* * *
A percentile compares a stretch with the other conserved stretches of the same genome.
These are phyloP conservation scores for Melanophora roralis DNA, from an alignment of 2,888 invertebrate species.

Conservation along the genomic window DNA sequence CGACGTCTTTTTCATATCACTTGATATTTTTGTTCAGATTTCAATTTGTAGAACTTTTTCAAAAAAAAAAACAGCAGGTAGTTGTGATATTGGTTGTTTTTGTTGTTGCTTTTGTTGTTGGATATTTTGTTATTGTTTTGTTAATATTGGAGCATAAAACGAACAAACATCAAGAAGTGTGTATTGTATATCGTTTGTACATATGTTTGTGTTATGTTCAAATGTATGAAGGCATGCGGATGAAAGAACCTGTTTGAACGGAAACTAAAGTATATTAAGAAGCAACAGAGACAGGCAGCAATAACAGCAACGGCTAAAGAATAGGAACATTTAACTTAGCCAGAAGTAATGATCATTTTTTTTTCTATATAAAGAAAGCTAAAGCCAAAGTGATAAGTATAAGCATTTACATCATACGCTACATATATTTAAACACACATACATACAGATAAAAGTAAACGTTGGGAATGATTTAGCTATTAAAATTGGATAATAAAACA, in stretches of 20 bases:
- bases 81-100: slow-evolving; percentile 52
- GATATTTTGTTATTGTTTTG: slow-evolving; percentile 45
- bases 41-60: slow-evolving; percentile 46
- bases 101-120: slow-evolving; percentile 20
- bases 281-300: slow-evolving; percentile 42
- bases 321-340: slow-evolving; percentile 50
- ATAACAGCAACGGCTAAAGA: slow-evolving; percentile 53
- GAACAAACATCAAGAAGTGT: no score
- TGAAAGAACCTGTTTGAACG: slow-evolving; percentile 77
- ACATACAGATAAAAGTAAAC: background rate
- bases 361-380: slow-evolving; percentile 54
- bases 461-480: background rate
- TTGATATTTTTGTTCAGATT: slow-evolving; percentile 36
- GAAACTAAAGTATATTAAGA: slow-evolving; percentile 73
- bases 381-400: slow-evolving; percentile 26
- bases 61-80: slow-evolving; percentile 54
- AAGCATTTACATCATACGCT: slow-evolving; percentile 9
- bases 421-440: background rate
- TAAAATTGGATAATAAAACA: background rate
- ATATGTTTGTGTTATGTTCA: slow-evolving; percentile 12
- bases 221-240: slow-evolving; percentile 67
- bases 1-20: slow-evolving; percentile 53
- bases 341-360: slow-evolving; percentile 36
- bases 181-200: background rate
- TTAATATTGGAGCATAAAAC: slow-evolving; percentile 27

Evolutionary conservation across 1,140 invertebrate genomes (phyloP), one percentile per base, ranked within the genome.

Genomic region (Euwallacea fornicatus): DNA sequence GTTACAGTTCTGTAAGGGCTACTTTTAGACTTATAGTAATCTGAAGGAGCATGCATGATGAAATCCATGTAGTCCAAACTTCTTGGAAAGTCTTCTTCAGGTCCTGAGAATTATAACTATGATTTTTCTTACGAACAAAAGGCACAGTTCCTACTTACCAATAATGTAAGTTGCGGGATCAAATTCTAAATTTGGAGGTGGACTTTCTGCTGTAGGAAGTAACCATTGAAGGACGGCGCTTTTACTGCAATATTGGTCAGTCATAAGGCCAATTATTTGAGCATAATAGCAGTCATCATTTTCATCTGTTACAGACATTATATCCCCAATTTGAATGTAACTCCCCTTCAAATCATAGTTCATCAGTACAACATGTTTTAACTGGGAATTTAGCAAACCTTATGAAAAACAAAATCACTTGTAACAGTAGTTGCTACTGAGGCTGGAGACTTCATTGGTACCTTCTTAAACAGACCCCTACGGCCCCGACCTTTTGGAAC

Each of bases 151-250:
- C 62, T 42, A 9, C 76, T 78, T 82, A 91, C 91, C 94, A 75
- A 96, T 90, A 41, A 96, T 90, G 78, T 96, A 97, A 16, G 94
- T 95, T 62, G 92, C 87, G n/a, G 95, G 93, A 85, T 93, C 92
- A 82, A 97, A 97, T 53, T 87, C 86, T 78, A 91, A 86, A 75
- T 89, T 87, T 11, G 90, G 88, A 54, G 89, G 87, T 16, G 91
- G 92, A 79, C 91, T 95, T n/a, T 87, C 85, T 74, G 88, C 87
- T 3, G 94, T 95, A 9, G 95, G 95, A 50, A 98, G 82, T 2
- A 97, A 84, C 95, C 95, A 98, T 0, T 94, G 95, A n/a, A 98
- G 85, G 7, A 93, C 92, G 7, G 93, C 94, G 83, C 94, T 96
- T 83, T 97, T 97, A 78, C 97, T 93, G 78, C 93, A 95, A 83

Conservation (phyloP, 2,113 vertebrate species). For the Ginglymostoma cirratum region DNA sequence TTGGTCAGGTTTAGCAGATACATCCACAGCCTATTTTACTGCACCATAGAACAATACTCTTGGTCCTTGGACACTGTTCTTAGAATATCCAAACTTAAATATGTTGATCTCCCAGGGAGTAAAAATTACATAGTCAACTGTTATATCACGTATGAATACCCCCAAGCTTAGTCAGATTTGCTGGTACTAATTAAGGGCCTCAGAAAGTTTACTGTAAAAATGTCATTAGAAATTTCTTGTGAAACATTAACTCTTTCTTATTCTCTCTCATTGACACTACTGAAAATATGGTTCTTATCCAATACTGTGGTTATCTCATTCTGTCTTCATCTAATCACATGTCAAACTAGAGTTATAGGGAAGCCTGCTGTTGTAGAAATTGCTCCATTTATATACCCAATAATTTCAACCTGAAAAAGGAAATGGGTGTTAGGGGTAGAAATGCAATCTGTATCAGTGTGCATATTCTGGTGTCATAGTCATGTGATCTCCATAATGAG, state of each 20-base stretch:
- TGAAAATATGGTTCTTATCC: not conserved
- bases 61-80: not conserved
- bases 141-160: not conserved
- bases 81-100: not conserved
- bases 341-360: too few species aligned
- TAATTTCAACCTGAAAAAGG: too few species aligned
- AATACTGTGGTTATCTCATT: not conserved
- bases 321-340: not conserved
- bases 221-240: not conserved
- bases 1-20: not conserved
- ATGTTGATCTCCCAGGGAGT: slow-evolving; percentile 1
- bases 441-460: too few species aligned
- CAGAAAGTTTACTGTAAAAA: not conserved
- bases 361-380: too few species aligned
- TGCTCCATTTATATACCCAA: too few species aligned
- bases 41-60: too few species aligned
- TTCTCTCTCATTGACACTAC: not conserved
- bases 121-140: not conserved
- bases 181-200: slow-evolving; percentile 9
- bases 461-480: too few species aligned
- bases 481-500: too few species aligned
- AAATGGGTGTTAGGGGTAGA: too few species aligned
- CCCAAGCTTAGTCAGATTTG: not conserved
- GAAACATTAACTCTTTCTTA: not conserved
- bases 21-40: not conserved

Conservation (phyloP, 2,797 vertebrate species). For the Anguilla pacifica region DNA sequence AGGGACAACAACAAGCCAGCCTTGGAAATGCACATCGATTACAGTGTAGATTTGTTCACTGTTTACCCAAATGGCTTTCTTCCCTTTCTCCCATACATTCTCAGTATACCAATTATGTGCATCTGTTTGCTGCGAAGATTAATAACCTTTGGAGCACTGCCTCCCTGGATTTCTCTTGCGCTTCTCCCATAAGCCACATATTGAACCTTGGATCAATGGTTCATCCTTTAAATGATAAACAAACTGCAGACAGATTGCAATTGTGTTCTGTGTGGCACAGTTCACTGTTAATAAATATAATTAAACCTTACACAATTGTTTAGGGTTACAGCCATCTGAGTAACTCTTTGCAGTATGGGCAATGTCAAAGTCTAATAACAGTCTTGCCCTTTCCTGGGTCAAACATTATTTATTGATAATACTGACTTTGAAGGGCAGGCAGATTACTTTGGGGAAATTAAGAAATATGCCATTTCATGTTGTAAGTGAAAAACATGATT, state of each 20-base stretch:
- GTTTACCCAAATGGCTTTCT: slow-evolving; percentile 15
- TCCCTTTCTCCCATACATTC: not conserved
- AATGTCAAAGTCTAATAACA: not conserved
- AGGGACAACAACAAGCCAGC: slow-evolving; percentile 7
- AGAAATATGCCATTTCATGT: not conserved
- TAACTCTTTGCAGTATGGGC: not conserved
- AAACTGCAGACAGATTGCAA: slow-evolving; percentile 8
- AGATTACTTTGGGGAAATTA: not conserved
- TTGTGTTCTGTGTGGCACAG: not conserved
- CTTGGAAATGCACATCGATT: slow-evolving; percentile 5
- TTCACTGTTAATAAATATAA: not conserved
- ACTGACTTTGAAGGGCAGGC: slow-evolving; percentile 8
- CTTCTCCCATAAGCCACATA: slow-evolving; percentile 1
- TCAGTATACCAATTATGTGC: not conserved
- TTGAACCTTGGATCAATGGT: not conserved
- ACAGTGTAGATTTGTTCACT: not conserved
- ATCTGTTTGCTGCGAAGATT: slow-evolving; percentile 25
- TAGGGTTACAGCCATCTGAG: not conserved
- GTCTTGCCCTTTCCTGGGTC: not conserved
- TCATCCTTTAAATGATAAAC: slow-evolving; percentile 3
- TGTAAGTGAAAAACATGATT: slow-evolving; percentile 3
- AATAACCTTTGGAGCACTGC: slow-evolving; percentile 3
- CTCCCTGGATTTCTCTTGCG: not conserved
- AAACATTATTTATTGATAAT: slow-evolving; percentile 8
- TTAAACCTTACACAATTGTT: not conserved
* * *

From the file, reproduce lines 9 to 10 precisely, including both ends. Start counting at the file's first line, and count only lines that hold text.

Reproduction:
- bases 321-340: slow-evolving; percentile 50
- ATAACAGCAACGGCTAAAGA: slow-evolving; percentile 53